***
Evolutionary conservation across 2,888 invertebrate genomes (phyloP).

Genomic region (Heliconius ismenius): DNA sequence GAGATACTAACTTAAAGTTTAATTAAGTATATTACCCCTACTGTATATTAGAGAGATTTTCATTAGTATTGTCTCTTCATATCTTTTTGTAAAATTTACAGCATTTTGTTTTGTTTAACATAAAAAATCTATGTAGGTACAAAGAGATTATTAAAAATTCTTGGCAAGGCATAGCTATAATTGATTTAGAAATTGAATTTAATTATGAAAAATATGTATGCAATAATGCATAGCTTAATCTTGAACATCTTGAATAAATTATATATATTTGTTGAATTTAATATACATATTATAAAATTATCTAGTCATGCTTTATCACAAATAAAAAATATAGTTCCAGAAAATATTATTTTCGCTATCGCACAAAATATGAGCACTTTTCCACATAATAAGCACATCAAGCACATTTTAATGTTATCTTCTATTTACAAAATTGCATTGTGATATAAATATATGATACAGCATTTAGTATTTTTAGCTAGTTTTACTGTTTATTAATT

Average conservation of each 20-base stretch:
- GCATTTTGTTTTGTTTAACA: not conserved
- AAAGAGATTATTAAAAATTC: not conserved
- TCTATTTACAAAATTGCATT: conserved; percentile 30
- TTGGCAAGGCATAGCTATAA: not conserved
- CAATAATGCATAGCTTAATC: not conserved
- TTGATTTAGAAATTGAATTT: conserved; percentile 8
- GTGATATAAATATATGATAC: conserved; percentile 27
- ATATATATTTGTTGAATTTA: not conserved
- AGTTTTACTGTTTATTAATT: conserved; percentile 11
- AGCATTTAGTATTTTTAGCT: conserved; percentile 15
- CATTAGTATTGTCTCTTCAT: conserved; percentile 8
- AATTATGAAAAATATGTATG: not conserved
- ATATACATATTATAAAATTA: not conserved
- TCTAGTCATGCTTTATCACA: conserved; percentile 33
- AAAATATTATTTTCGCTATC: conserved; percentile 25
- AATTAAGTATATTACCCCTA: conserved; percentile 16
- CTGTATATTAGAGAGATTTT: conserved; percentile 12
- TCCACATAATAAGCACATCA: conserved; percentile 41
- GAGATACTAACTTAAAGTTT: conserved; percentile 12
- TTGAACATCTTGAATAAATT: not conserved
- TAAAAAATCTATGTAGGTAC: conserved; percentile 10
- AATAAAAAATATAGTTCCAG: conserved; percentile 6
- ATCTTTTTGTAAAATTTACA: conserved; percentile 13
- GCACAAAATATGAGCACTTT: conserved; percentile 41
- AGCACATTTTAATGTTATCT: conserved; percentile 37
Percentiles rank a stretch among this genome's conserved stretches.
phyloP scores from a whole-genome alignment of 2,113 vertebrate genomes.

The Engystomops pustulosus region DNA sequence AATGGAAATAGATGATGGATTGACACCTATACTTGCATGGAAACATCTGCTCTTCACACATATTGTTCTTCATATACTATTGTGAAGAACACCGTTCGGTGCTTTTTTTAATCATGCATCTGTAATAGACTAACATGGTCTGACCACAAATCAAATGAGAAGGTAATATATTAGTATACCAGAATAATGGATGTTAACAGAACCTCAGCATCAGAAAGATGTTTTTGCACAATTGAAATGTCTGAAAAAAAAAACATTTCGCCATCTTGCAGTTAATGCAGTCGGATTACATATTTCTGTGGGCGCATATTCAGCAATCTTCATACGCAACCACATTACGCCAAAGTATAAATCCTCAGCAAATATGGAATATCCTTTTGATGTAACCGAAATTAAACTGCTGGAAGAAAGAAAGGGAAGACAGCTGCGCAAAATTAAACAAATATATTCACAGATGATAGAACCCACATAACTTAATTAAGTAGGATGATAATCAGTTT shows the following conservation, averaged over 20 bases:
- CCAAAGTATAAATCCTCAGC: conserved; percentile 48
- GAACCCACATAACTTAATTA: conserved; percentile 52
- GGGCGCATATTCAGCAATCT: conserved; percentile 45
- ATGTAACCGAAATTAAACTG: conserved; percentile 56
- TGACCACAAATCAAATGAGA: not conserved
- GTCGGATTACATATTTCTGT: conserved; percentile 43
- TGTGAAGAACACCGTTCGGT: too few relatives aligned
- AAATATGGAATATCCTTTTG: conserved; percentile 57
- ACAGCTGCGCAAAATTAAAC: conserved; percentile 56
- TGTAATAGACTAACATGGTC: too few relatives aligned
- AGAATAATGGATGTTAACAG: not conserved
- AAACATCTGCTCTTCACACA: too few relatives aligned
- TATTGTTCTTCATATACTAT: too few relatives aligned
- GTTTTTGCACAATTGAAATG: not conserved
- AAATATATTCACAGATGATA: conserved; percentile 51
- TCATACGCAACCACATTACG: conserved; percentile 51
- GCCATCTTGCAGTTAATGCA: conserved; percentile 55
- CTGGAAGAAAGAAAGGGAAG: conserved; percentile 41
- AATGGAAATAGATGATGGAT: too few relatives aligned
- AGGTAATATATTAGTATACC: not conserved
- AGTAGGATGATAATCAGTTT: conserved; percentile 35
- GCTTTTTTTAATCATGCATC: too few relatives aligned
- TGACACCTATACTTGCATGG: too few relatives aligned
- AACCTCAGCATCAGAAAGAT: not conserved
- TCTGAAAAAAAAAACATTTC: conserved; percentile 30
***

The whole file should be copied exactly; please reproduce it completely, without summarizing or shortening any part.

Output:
Evolutionary conservation across 2,888 invertebrate genomes (phyloP).

Genomic region (Heliconius ismenius): DNA sequence GAGATACTAACTTAAAGTTTAATTAAGTATATTACCCCTACTGTATATTAGAGAGATTTTCATTAGTATTGTCTCTTCATATCTTTTTGTAAAATTTACAGCATTTTGTTTTGTTTAACATAAAAAATCTATGTAGGTACAAAGAGATTATTAAAAATTCTTGGCAAGGCATAGCTATAATTGATTTAGAAATTGAATTTAATTATGAAAAATATGTATGCAATAATGCATAGCTTAATCTTGAACATCTTGAATAAATTATATATATTTGTTGAATTTAATATACATATTATAAAATTATCTAGTCATGCTTTATCACAAATAAAAAATATAGTTCCAGAAAATATTATTTTCGCTATCGCACAAAATATGAGCACTTTTCCACATAATAAGCACATCAAGCACATTTTAATGTTATCTTCTATTTACAAAATTGCATTGTGATATAAATATATGATACAGCATTTAGTATTTTTAGCTAGTTTTACTGTTTATTAATT

Average conservation of each 20-base stretch:
- GCATTTTGTTTTGTTTAACA: not conserved
- AAAGAGATTATTAAAAATTC: not conserved
- TCTATTTACAAAATTGCATT: conserved; percentile 30
- TTGGCAAGGCATAGCTATAA: not conserved
- CAATAATGCATAGCTTAATC: not conserved
- TTGATTTAGAAATTGAATTT: conserved; percentile 8
- GTGATATAAATATATGATAC: conserved; percentile 27
- ATATATATTTGTTGAATTTA: not conserved
- AGTTTTACTGTTTATTAATT: conserved; percentile 11
- AGCATTTAGTATTTTTAGCT: conserved; percentile 15
- CATTAGTATTGTCTCTTCAT: conserved; percentile 8
- AATTATGAAAAATATGTATG: not conserved
- ATATACATATTATAAAATTA: not conserved
- TCTAGTCATGCTTTATCACA: conserved; percentile 33
- AAAATATTATTTTCGCTATC: conserved; percentile 25
- AATTAAGTATATTACCCCTA: conserved; percentile 16
- CTGTATATTAGAGAGATTTT: conserved; percentile 12
- TCCACATAATAAGCACATCA: conserved; percentile 41
- GAGATACTAACTTAAAGTTT: conserved; percentile 12
- TTGAACATCTTGAATAAATT: not conserved
- TAAAAAATCTATGTAGGTAC: conserved; percentile 10
- AATAAAAAATATAGTTCCAG: conserved; percentile 6
- ATCTTTTTGTAAAATTTACA: conserved; percentile 13
- GCACAAAATATGAGCACTTT: conserved; percentile 41
- AGCACATTTTAATGTTATCT: conserved; percentile 37
Percentiles rank a stretch among this genome's conserved stretches.
phyloP scores from a whole-genome alignment of 2,113 vertebrate genomes.

The Engystomops pustulosus region DNA sequence AATGGAAATAGATGATGGATTGACACCTATACTTGCATGGAAACATCTGCTCTTCACACATATTGTTCTTCATATACTATTGTGAAGAACACCGTTCGGTGCTTTTTTTAATCATGCATCTGTAATAGACTAACATGGTCTGACCACAAATCAAATGAGAAGGTAATATATTAGTATACCAGAATAATGGATGTTAACAGAACCTCAGCATCAGAAAGATGTTTTTGCACAATTGAAATGTCTGAAAAAAAAAACATTTCGCCATCTTGCAGTTAATGCAGTCGGATTACATATTTCTGTGGGCGCATATTCAGCAATCTTCATACGCAACCACATTACGCCAAAGTATAAATCCTCAGCAAATATGGAATATCCTTTTGATGTAACCGAAATTAAACTGCTGGAAGAAAGAAAGGGAAGACAGCTGCGCAAAATTAAACAAATATATTCACAGATGATAGAACCCACATAACTTAATTAAGTAGGATGATAATCAGTTT shows the following conservation, averaged over 20 bases:
- CCAAAGTATAAATCCTCAGC: conserved; percentile 48
- GAACCCACATAACTTAATTA: conserved; percentile 52
- GGGCGCATATTCAGCAATCT: conserved; percentile 45
- ATGTAACCGAAATTAAACTG: conserved; percentile 56
- TGACCACAAATCAAATGAGA: not conserved
- GTCGGATTACATATTTCTGT: conserved; percentile 43
- TGTGAAGAACACCGTTCGGT: too few relatives aligned
- AAATATGGAATATCCTTTTG: conserved; percentile 57
- ACAGCTGCGCAAAATTAAAC: conserved; percentile 56
- TGTAATAGACTAACATGGTC: too few relatives aligned
- AGAATAATGGATGTTAACAG: not conserved
- AAACATCTGCTCTTCACACA: too few relatives aligned
- TATTGTTCTTCATATACTAT: too few relatives aligned
- GTTTTTGCACAATTGAAATG: not conserved
- AAATATATTCACAGATGATA: conserved; percentile 51
- TCATACGCAACCACATTACG: conserved; percentile 51
- GCCATCTTGCAGTTAATGCA: conserved; percentile 55
- CTGGAAGAAAGAAAGGGAAG: conserved; percentile 41
- AATGGAAATAGATGATGGAT: too few relatives aligned
- AGGTAATATATTAGTATACC: not conserved
- AGTAGGATGATAATCAGTTT: conserved; percentile 35
- GCTTTTTTTAATCATGCATC: too few relatives aligned
- TGACACCTATACTTGCATGG: too few relatives aligned
- AACCTCAGCATCAGAAAGAT: not conserved
- TCTGAAAAAAAAAACATTTC: conserved; percentile 30